Opinion » Cybernaut


A Merr-e Christmas for retailers



Whether it’s a sign of a technology coming of age or merely a testimonial to how busy and last-minute holiday shoppers have become, online retailers are jingling all the way to the bank.

Not counting online holiday travel purchases, an eSpending survey by Goldman Sachs, Harris Interactive and Nielsen/NetRatings discovered that shoppers in the U.S. spent $13 billion online this holiday season – 46 per cent more than last year.

Amazon.com, one of the leading e-tailers in North America, experienced its busiest Christmas yet with record sales. On one day the company sold 2.1 million items, or 24 units per second.

The number of online shoppers caused a few problems for e-tailers that weren’t able to handle the volumes. Many sites reported slower than average performance with significant lags for customers. Still, Internet watchers were impressed by how well the technology handled the volumes, having never undergone a test of this magnitude.

Court sides with Norwegian code breaker

In some circles, Norway’s Jon Johansen is something of a hero.

As a teenager, he created a tool called DeCSS that allows people to circumvent the copyright encryptions embedded in DVDs, allowing consumers to copy the disks.

His defenders argue that there is no difference between DeCSS and widely available technology that allows people to make audio and video duplicates of tapes. They argue that people should be allowed to make back-up versions of the DVDs they purchase because the DVDs themselves can be damaged or may deteriorate over time. While it can be used to steal, the DeCSS tool also has legitimate uses, they say.

Johansen originally wrote the program so he could watch movies he owned on his computer which was equipped with a Linux operating system. For supporters of freeware, the idea that a technology like DVD video will only work with Microsoft or Apple operating systems is more proof of the anti-competitive nature of the software industry – if companies wouldn’t go to such great lengths to exclude competitors, they argue, it wouldn’t be necessary to create programs like DeCSS.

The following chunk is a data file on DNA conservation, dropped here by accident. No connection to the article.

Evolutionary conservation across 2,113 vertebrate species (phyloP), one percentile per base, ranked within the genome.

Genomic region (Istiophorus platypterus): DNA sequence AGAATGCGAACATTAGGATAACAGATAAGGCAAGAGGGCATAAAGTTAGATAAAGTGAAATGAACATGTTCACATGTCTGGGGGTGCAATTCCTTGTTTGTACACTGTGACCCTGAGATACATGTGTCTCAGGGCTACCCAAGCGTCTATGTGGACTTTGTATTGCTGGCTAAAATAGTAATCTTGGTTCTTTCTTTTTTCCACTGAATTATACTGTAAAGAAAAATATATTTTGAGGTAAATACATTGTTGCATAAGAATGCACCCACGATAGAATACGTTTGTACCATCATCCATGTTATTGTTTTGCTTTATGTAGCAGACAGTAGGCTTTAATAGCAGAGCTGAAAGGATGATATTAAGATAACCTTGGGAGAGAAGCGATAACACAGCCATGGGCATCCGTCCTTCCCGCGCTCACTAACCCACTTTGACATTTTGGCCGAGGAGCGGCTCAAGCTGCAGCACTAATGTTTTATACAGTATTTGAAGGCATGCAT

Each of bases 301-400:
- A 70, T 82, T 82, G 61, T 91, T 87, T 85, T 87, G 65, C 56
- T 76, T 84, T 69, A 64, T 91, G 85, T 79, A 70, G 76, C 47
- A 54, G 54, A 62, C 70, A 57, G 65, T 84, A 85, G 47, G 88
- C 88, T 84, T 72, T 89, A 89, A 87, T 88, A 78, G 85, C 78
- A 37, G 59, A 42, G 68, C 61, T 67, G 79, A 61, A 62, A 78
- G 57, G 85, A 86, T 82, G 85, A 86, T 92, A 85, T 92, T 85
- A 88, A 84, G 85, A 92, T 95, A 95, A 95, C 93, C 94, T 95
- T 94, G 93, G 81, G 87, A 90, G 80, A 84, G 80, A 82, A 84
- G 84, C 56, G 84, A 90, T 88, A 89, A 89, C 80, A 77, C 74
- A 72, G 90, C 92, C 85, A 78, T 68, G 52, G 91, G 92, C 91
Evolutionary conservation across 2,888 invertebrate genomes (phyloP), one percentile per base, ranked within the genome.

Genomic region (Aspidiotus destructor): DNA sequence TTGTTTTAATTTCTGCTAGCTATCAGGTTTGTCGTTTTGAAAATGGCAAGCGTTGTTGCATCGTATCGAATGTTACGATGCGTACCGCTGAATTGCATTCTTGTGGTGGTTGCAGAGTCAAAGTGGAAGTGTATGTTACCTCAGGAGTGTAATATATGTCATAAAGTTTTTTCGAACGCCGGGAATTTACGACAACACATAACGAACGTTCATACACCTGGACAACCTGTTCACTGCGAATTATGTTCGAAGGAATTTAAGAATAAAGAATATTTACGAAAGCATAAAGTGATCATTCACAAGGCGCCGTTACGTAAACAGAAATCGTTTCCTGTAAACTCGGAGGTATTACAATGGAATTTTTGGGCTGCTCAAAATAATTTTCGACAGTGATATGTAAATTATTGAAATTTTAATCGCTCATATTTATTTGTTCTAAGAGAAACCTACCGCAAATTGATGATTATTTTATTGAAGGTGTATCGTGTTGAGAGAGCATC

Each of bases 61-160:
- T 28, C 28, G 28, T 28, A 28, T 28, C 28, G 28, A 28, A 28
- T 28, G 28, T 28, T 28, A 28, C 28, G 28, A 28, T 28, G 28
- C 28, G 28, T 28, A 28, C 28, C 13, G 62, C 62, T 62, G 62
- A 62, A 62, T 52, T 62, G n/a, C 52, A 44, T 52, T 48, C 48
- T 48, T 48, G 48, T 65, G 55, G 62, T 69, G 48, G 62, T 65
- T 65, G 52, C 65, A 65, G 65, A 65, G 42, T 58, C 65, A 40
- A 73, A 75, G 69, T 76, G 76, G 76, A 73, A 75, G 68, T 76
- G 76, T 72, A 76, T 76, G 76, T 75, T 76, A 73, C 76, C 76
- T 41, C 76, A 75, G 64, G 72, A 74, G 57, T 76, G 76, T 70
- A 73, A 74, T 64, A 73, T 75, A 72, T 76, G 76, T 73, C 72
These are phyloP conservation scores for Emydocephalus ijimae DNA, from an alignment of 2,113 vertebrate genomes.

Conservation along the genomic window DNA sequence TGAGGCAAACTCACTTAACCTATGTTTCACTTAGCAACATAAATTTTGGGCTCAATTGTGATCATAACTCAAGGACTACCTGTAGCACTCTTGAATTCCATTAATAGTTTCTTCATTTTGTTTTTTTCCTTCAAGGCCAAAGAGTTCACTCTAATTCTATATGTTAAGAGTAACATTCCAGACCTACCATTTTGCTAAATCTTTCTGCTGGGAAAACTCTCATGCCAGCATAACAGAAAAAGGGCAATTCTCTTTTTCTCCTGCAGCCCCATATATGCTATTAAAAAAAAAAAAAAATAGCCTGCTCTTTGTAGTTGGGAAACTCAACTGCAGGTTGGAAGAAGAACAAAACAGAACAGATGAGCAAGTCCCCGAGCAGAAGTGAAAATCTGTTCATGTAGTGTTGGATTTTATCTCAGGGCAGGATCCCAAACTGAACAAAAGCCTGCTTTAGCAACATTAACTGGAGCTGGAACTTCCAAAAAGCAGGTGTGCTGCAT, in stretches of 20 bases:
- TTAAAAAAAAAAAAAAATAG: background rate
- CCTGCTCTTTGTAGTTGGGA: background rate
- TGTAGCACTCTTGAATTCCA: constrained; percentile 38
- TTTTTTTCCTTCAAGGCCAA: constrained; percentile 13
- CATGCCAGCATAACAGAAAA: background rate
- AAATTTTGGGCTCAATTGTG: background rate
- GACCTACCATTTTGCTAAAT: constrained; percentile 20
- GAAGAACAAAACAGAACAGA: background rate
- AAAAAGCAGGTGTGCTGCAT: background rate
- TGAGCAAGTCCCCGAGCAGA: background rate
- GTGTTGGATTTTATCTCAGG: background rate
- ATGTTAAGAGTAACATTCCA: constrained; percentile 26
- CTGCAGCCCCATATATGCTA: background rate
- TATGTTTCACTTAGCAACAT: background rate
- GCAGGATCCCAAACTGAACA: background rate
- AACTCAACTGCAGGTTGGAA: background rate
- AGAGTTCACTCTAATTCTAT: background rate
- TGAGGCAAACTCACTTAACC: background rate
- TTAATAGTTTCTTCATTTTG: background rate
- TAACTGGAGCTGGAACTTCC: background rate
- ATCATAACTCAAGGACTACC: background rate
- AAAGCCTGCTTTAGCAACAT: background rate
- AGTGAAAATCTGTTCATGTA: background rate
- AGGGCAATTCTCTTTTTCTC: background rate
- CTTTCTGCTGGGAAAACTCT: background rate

In addition, his supporters believe programming is protected as free speech and free enterprise, and that attempts to curtail these kinds of initiatives will stifle creative software development.

His opponents say that Johansen has essentially created a tool for thieves and bootleggers that is doing real economic damage to movie makers and distributors.

Early in 2003 Norwegian authorities brought Johansen up on criminal charges for creating a software tool that overcomes anti-copy technology built into commercial DVDs. On Monday, Dec. 22, the appeals court threw out the case on the grounds that Johansen had not broken any Norwegian laws.

If nothing else, the case illustrates the need for new laws to address new technologies, rather than trying to reapply the older copyright laws in a new way.

The entertainment industry has been pressing lawmakers in Norway and other countries to adopt similar copyright legislation that would make it easier for authorities to get prison terms for people who develop or distribute digital encryption cracking tools. The European Union, Canada, Australia, and Central and South American countries are preparing to pass similar laws.

Johansen is probably not quite done with the courts just yet. In November it was announced that the 19-year-old thorn in the entertainment industry’s side had created a crack tool that can be used to get around iTunes copyright protections.

Called QTFairUse, the tool purports to circumvent the DRM (digital rights management) system built in to iTunes, making it possible for iTunes users – the bulk of iPod owners – to listen to songs that may have been downloaded illegally. It also allows people to record songs they listen to at iTunes without purchasing them first.

No legal action has been taken against Johansen for QTFairUse, but it may only be a matter of time.

Men.com sale reverses trend

Before the dot-bomb bubble burst a few years ago, the Internet was plagued by cyber squatters – companies and individuals that bought rights to as many Internet domain names as possible for the purposes of reselling them. When the bubble burst, the demand for commercial sites declined significantly. Faced with paying $30 a year to hold onto hundreds or thousands of sites that weren’t selling, many squatters were forced to give up on their investments.

In addition, a court ruling made it impossible to own sites that were named after companies or individuals without giving those companies and individuals first right of refusal. Squatters were forced to give up sites without making a profit.

The squatters may be regaining their foothold, however. Last week an unnamed entertainment company purchased the Internet domain name of Men.com for $1.3 million US – almost a thousand per cent return on a $15,000 investment.

Cyber squatter Rick Schwartz said he probably could have sold the site for more, but wanted the money to make a few other key purchases before the prices started to grow again. He currently owns and maintains domain names for more than 4,000 Web sites.